Many people continue to call for Labor to order a Royal Commission into the NBN should they return to power. It’s not surprising why… the $36bn FttH national rollout has turned into a $60bn failed upgrade to the existing copper network with many questionable individuals getting rich along the way. Furthermore, the justifications for doing this have been grounded in so much misinformation, incompetence and downright lies, that some decisions defy reality.
Until now, the controversy over the relative merits of various approaches to implementing a broadband network has been conducted in terms of FTTP (Fibre To The Premises) against FTTN (Fibre to the Node), mainly on the grounds that fibre to the node is cheaper and quicker to install. But from now on, it could be more illuminating if we contrast fibre to the node with a newer entrant, fibre to the delivery point, or more colloquially, fibre to the pits.
Labor leader Bill Shorten has offered new hints at the shape of the NBN policy that his party will take to the election.
It’s still too early to determine how much effort will be required to whip into shape the elements of Telstra’s copper network that will be used for the National Broadband Network, according to an analysis prepared on behalf of NBN.
Ongoing leaks of sensitive documents at national broadband network (NBN) builder NBN Co were avoidable and highlight systematic failures in internal document controls, document-security specialists have warned as the fallout continues after the company was forced to call in the Australian Federal Police (AFP) for assistance.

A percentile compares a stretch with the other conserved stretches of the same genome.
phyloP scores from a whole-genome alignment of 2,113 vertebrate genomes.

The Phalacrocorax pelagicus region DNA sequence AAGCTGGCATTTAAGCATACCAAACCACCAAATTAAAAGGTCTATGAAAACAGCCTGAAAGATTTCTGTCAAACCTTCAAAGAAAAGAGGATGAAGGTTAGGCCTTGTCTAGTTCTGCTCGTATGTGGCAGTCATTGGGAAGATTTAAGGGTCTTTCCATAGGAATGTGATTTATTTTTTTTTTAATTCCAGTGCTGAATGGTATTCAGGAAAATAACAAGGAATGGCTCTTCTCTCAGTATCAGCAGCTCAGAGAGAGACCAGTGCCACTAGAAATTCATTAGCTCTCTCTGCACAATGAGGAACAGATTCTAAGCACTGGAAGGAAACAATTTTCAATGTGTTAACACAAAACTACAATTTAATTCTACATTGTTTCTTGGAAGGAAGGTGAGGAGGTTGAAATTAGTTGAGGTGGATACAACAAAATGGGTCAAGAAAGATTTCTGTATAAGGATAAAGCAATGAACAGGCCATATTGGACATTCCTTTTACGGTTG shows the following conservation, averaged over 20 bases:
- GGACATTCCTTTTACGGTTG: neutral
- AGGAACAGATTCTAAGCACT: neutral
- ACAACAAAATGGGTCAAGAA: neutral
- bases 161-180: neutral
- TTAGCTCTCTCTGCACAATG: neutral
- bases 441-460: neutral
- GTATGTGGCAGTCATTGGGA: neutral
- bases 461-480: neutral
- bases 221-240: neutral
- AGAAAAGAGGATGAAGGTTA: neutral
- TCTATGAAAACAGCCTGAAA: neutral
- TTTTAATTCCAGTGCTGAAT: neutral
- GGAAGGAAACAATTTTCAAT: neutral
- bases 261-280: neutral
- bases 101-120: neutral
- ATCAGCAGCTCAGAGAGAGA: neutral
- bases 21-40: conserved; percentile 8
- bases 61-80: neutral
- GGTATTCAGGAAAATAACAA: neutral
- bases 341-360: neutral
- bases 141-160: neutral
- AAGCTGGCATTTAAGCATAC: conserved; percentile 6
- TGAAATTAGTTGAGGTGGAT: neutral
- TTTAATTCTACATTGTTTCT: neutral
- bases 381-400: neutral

Malcolm Turnbull has said in recent times that he does not want any spin and is that he demands straight talking from NBN co regarding its broadband rollout. However, his speech at the recent Commsday NBN Rebooted conference appears to fly in the face of this claim. At the end of September he said,
A prominent leak from within the nbn company has described how a dominant form of delay and cost blowout (with its favoured Fibre-to-the-Node rollout) is connecting power to tens of thousands of node cabinets. However, this ‘nightmare’ problem was known about from the beginning.
The company rolling out the ‘nbn’ network has sent flyers to residents in St Kilda offering them $100 to sign up to the nbn.
Telstra has finalised a new $1.6 billion contract with nbn to provide planning, design, construction and management services within its existing hybrid fibre-coaxial (HFC) network.
Communications minister Senator Mitch Fifield has claimed that Labor’s broadband spokesperson, Jason Clare, is preparing to unveil an NBN policy that will see the use of fibre to the distribution point (FTTdp) for a significant portion of the National Broadband Network’s fixed line footprint.
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